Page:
Isabella's Peppermint Flowers


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Susan Leopold

ISBN-13: 978-0-692-33302-0

Publication Date: 2014
Copyright © Susan Rene Leopold
Specifications: 8.75" × 1.25" (hbk), 36 pp., color illustrations, glossary, epilogue

About the Book

Inspiring children to embrace the study of botany
and to learn about Virginia's ecological diversity.

It’s spring, and Isabella and her sister, Flora, are excited to go flower hunting to look for woodland wildflowers. They have a special patch of “peppermint flowers” they hope to find on their walk.

The sisters discover that their peppermint flowers have another name: Claytonia virginica. Discovering the wildflower’s scientific name teaches the sisters about Virginia’s colonial history, key aspects of botany, and the natural history of spring wildflowers and their role in the ecosystem.

This story is for children and parents alike — for nature has endless hidden treasures waiting to be discovered.

Isabella's Peppermint Flowers was inspired by the idea to share the story of one single wildflower as a spring board to engage young people in wanting to learn more.


A brilliant as well as a delightfully well written book that will surely inspire any child with an inquisitive mind to appreciate the beauty and diversity of plants. Susan has artfully woven history, science, and botany into a tale that captures the rich complexity of plants. Though written for children, adults, too, will find it equally interesting and informative.”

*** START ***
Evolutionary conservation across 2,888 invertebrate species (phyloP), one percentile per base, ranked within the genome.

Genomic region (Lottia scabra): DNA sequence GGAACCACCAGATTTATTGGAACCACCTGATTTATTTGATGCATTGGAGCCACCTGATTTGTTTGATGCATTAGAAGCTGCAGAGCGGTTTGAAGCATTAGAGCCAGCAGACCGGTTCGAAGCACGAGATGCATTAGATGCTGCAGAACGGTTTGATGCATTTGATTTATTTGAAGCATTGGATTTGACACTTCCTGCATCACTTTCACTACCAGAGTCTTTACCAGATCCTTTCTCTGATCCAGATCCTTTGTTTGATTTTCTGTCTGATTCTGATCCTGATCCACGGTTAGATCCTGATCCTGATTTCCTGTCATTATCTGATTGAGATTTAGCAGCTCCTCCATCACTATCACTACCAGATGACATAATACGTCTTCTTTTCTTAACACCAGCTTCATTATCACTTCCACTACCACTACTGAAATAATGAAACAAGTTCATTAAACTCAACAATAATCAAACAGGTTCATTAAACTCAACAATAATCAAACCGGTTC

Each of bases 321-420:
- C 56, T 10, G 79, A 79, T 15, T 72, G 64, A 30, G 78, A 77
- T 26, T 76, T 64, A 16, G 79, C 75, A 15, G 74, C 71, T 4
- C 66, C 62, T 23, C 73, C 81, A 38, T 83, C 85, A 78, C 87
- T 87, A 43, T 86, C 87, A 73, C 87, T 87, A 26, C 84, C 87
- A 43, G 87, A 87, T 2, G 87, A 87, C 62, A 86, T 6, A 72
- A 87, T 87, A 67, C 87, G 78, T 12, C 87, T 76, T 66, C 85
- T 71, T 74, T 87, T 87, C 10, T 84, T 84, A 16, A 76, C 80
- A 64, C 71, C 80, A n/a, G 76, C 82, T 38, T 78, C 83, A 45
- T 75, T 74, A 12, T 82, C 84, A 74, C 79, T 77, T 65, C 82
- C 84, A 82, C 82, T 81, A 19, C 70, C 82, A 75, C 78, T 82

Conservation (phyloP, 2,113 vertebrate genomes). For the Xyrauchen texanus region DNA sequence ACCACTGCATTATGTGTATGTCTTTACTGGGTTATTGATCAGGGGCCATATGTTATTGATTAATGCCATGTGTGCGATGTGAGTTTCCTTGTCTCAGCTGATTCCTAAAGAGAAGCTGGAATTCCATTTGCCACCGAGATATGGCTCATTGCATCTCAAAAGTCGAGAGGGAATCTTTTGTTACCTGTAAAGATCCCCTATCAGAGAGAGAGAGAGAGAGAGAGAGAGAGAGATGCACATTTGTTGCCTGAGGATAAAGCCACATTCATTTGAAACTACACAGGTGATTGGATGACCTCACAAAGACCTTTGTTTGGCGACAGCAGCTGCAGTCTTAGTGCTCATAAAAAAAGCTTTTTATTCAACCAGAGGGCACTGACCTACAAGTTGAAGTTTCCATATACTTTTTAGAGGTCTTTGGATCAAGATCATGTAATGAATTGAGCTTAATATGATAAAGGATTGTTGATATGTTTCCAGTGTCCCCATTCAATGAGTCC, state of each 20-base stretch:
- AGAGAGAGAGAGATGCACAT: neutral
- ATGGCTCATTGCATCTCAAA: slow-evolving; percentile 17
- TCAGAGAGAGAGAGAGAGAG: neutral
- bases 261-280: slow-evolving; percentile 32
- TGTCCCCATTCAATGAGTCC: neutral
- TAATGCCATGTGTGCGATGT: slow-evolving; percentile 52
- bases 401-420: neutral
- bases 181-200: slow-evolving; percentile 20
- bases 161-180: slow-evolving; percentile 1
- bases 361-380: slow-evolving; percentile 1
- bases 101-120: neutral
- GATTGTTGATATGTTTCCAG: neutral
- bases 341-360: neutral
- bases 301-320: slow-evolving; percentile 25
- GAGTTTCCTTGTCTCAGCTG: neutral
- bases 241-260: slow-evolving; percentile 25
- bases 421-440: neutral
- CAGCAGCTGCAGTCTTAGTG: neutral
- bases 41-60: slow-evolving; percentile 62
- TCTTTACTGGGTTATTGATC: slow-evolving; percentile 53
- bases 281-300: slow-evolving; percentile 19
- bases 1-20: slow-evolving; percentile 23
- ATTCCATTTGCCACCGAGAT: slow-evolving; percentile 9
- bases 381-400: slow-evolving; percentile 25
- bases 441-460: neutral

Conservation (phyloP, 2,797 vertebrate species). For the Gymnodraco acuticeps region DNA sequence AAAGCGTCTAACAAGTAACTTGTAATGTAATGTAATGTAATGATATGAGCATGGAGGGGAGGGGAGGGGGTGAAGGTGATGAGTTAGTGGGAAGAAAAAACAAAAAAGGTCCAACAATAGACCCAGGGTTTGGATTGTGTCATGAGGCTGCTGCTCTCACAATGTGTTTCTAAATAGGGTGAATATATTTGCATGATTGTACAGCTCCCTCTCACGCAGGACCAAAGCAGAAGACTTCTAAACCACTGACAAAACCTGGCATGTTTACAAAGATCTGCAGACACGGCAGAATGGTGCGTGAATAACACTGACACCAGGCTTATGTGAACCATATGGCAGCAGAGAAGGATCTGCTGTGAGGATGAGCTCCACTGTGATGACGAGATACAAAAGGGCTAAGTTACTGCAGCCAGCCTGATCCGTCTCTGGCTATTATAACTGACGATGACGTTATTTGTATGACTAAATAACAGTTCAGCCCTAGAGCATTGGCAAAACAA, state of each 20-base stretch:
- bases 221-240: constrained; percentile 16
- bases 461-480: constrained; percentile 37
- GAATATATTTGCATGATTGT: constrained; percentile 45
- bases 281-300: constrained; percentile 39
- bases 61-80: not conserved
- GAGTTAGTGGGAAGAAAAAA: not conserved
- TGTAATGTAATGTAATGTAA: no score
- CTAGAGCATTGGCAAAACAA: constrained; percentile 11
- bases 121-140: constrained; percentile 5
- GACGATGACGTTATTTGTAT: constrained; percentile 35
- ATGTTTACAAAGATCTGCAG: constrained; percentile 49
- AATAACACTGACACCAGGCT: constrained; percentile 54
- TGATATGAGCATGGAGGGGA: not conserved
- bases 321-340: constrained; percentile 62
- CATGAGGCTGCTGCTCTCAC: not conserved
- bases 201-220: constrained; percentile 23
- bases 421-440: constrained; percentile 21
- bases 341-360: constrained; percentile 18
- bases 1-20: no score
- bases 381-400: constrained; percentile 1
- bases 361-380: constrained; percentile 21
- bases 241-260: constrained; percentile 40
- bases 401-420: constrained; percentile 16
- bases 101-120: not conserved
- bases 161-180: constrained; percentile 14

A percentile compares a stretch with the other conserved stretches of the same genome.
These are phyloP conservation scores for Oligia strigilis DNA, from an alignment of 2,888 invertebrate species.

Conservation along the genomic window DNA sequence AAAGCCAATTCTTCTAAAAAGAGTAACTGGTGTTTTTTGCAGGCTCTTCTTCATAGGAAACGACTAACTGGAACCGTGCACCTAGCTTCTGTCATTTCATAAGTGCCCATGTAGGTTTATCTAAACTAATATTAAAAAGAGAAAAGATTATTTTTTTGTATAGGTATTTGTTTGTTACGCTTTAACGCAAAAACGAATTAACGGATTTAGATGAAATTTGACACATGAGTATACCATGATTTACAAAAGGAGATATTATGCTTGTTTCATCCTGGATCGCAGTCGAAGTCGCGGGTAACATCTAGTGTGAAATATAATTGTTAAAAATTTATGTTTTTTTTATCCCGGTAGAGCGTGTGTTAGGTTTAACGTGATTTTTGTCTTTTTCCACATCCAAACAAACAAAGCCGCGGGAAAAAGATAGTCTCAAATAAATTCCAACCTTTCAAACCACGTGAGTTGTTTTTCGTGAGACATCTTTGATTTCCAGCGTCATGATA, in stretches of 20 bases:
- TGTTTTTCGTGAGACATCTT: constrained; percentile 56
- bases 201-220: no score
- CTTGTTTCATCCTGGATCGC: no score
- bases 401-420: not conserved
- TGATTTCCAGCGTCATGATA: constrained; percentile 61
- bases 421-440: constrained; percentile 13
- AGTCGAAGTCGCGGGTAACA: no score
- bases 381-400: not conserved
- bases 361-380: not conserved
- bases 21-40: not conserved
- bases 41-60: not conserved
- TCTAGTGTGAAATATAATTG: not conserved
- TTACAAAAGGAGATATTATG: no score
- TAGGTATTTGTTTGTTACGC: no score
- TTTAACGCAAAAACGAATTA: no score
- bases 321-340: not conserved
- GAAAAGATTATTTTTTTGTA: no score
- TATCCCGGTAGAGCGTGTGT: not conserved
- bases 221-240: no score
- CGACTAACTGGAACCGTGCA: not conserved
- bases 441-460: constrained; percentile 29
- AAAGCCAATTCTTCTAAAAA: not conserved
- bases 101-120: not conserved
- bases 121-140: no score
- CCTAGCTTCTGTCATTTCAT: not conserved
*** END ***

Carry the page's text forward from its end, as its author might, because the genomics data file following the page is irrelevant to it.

— Rosemary Gladstar
Herbalist and Author


About the Author

Susan Leopold, PhD, is an ethnobotanist and passionate defender of biodiversity. Over the past 20 years, Susan has worked extensively with indigenous peoples in Peru and Costa Rica. She is currently the Executive Director of United Plant Savers, dedicated to medicinal plant conservation of the United States and Canada. She also serves as a board member of Botanical Dimensions and Center for Sustainable Economy. and is Director for Sacred Seeds Sanctuary Network.

Susan and her three children are proud members of the Patawomeck Indian Tribe of Virginia and live on a farm where they raise goats, peacocks and herbs.

About the Illustrator

Nicky Staunton is a Virginia conservationist and advocate for native plants and the habitats that support them. She was the State President of the Virginia Native Plant Society for three terms. Since retiring she has become a recognized artist, mainly in pen and ink illustrations. Her work has appeared in several books and many Bulletins. She studies dry brush watercolor with Lara Call Gastinger; is a member of the Guild of Natural Science Illustrators, American Society of Botanical Artists, and Southern Appalachian Botanical Society.

Her botanical taxonomic skills are from studies with Marion Lobstein and were used for the plant inventory of the 500 acre Occoquan Bay NWR in Woodbridge when the land was US Army Harry Diamond Lab.


Proceeds from this book will go to the Foundation of the Flora of Virginia Project to support educational endeavors that inspire children to embrace the study of botany and to learn about Virginia’s ecological diversity! To learn more, please visit